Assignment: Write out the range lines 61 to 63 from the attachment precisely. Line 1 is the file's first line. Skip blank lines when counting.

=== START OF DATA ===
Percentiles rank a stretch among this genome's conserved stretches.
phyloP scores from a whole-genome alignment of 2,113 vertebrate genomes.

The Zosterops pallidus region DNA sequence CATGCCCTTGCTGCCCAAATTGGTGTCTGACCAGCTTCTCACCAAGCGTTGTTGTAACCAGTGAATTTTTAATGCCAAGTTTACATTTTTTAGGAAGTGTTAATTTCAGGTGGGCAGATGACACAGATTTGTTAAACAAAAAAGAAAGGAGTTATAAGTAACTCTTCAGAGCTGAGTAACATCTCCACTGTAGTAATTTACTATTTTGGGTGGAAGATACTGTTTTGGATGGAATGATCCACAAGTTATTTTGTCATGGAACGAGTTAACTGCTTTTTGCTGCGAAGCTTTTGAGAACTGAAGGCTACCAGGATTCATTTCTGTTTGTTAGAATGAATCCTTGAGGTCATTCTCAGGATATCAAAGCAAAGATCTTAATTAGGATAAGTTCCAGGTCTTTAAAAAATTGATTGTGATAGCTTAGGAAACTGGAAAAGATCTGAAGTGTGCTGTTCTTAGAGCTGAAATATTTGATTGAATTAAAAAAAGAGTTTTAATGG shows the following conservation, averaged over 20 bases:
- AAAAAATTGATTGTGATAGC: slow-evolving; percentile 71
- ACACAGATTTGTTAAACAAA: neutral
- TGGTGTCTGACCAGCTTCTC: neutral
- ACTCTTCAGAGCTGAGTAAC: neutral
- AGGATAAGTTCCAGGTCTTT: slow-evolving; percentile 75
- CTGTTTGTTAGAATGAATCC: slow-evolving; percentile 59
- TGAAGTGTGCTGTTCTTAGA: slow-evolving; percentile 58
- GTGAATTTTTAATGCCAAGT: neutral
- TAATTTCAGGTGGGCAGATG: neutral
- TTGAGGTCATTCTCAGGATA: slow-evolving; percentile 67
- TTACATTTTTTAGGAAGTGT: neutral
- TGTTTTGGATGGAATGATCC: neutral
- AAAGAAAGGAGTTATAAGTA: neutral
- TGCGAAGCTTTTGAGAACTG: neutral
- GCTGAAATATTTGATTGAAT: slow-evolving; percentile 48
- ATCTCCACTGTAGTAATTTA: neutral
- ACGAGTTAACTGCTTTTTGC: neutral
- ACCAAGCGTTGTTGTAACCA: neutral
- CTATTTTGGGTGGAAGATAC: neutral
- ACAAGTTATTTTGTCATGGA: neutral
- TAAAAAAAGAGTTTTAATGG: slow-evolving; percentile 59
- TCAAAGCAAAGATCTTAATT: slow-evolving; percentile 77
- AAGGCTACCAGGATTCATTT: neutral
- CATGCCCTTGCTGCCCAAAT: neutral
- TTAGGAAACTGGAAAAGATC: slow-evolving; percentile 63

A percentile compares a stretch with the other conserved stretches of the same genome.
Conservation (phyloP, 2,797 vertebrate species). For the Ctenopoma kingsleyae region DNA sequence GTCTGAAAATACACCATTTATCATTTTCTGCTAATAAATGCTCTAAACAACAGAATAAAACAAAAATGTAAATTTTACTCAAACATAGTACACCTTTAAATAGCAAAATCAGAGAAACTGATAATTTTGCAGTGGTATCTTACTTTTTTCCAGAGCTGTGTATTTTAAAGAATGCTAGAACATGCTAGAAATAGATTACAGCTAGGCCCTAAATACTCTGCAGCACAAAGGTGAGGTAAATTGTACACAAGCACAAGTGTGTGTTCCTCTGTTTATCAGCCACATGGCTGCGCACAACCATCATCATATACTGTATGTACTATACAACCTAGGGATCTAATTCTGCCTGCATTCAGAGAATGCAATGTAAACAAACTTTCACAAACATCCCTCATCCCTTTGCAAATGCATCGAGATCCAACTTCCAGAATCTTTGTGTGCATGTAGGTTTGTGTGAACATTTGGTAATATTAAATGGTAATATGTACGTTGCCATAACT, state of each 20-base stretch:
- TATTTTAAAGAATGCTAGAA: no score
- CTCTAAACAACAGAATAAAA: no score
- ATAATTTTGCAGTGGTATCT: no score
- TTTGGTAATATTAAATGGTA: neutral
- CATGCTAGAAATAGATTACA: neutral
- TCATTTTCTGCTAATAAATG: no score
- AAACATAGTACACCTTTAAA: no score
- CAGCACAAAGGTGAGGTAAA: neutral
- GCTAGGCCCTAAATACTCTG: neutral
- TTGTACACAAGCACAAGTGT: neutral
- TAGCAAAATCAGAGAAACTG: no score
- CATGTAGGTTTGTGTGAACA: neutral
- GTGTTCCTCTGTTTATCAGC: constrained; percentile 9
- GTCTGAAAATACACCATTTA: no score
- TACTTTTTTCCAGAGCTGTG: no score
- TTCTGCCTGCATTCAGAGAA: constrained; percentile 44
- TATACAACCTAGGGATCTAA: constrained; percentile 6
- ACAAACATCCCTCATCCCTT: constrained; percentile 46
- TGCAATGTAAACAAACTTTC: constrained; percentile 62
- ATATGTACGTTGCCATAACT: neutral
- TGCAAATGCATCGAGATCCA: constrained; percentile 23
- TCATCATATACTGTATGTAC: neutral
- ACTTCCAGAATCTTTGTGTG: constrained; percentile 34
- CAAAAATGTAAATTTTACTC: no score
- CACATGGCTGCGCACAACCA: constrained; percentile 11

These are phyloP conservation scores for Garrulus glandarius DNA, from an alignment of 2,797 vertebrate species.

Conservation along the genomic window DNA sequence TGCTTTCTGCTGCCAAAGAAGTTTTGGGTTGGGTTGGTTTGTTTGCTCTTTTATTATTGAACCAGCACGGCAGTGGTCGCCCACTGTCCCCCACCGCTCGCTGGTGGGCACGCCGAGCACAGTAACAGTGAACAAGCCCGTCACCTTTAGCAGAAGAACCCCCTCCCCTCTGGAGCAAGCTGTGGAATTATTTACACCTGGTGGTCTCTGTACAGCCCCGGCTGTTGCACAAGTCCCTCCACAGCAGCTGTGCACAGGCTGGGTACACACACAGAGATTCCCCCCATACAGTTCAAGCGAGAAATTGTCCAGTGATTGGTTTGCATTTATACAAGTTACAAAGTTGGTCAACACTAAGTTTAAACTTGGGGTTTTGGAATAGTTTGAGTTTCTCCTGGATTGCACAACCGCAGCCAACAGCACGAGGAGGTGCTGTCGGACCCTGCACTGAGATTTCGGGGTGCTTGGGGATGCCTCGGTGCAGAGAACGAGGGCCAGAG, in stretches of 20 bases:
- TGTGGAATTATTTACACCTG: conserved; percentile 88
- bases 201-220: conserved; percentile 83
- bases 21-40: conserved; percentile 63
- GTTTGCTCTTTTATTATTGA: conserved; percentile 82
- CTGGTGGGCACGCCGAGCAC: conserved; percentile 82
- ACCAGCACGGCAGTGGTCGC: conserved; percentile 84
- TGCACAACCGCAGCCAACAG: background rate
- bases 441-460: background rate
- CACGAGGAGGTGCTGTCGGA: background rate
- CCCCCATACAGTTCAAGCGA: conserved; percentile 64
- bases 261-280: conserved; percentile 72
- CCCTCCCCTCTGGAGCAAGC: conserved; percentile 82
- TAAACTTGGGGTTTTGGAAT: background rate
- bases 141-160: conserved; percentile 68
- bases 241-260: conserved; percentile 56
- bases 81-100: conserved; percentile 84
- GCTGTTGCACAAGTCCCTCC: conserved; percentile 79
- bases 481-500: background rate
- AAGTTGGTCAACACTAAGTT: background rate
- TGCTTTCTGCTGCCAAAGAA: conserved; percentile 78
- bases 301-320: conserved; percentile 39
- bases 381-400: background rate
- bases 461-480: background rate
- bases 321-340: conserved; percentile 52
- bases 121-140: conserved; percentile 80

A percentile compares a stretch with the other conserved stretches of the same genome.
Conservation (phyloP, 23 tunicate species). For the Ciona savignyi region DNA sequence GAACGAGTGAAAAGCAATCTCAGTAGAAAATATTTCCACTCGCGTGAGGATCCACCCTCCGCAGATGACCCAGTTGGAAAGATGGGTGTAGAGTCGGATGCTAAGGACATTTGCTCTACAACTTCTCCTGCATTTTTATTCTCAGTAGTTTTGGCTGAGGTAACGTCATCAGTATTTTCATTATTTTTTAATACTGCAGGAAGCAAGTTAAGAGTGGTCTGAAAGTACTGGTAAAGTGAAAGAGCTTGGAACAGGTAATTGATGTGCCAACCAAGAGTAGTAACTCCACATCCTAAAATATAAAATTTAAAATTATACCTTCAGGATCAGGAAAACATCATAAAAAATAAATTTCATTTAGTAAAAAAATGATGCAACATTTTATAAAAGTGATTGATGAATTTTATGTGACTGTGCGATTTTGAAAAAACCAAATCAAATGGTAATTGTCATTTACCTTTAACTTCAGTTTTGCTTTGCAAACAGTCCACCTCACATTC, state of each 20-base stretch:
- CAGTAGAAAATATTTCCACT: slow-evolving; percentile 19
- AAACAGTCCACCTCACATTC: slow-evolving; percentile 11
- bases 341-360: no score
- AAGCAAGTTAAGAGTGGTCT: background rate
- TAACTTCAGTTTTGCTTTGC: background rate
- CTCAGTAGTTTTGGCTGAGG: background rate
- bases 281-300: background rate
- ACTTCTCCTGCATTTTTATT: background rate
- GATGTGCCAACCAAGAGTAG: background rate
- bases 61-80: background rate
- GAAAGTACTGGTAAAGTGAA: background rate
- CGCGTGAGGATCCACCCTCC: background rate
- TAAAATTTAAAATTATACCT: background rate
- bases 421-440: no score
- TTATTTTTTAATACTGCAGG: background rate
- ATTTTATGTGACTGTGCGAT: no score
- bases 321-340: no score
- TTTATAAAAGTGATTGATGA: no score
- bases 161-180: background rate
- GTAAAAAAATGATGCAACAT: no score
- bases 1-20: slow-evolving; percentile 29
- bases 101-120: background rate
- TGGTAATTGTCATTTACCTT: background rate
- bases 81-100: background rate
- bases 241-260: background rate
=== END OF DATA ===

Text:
- GTTTGCTCTTTTATTATTGA: conserved; percentile 82
- CTGGTGGGCACGCCGAGCAC: conserved; percentile 82
- ACCAGCACGGCAGTGGTCGC: conserved; percentile 84